Andrea Lane's perfectly manicured nails seem out of place as she changes a drill bit on a ShopBot router used for cutting wood and metal. But then she reveals how she single-handedly installed the whole thing — the largest machine in the Fabrication Laboratory she manages at Cleveland State University, which is shared with the MC2 STEM High School.
Moments later, Lane walks across the room and pulls a tiny blue plastic alligator off the 3-D printer. As she begins peeling away its hardening base, her nails catch the light and glitter.
When asked how someone who does such hands-on work can keep a manicure so perfect, she laughs. It was a rare treat before a trip to Spain at the end of June to make a presentation at the Massachusetts Institute of Technology's International Fab Lab Conference in Barcelona. That trip was sponsored by the Teaching Institute for Excellence in STEM education based in Cleveland Heights, where she serves as a FabLab fellow.
In fact, Lane, of Bedford, quickly rattles off four titles at different organizations all having to do with FabLabs and science, technology, engineering and math education.
"I guess just saying 'I'm a FabLab guru' would work for all of them," admits the 20-year-old junior majoring in mechanical engineering at Cleveland State.
At 15, Lane was part of the inaugural class at MC2 STEM High School, part of the Cleveland Metropolitan School District, when her assistant principal saw a passion in her and started letting her out of class to give presentations to other teachers. "They were like, I'm not listening to this little girl tell me how to teach my class," she says.
But since MC2 STEM High School built the first FabLab inside a high school, no one knew more about the equipment than Lane, who spent every free minute there.
True FabLabs have a variety of equipment, from large computer-controlled machining devices to 3-D printers to Lane's favorite: a vinyl cutter that makes decals she has displayed on whiteboard painted walls and in the school's hallways. But, FabLabs — also occasionally called Makerspaces — are growing in popularity thanks to the affordability of 3-D printing, which heats and melts plastic from a spool and lays it down one layer at a time in a preprogrammed pattern.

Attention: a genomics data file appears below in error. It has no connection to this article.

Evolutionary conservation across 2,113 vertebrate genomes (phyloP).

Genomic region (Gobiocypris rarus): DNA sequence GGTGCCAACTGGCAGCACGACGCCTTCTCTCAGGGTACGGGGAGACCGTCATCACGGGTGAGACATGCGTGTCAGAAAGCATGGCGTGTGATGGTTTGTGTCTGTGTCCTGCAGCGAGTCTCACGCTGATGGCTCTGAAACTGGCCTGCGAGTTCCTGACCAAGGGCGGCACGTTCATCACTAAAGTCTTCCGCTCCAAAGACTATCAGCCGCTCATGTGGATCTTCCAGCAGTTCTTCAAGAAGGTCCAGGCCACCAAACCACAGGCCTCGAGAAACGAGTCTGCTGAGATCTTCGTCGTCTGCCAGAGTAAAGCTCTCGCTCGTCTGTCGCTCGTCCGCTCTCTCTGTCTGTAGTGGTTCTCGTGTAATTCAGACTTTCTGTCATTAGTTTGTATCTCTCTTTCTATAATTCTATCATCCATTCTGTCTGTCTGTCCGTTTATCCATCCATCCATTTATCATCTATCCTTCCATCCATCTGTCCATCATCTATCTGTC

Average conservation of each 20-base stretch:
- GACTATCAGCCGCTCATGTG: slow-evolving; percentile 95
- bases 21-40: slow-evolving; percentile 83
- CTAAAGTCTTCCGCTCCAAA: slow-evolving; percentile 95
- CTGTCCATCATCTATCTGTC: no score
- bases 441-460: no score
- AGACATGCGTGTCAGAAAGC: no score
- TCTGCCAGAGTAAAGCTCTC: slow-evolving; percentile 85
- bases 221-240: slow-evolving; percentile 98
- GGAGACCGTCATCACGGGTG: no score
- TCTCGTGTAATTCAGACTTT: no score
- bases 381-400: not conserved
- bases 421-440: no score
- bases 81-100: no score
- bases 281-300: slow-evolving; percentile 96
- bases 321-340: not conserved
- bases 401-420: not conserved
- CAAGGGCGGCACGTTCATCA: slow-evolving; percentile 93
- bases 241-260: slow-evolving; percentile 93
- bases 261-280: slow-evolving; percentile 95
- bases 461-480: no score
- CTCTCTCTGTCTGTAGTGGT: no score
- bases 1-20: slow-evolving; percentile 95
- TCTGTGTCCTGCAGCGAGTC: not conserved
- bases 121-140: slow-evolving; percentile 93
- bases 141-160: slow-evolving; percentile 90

The emerging technology is suddenly the "it" thing in education. President Barack Obama mentioned 3-D printing in last year's State of the Union address. And MakerBot, a 3-D printing company, has launched an initiative to put the device in every school in the country.
Lane now takes the Great Lakes Science Center's Mobile FabLab — a 65-foot trailer equipped with a CNC mill, laser cutter, 3-D printer and more — to schools throughout Northeast Ohio and surrounding states. Recently, she decided to open the CSU space she manages to the public every Saturday from 10 a.m. to 4 p.m. (People need to bring their own materials and computer.)
She believes the critical thinking, problem-solving and creative skills learned in the lab are valuable no matter what your eventual college or career path. "It gives you the background and knowledge to be able to dissect a problem in an engineering way," she says. "You're able to visualize it."
Many schools throughout Northeast Ohio have recently begun integrating 3-D printers into the classroom.
Hathaway Brown School, an independent girls' school in Shaker Heights, received a 3-D printer last winter. With a long history of providing hands-on tools for girls, such as woodworking machines, Hathaway Brown students were eager to try the new technology.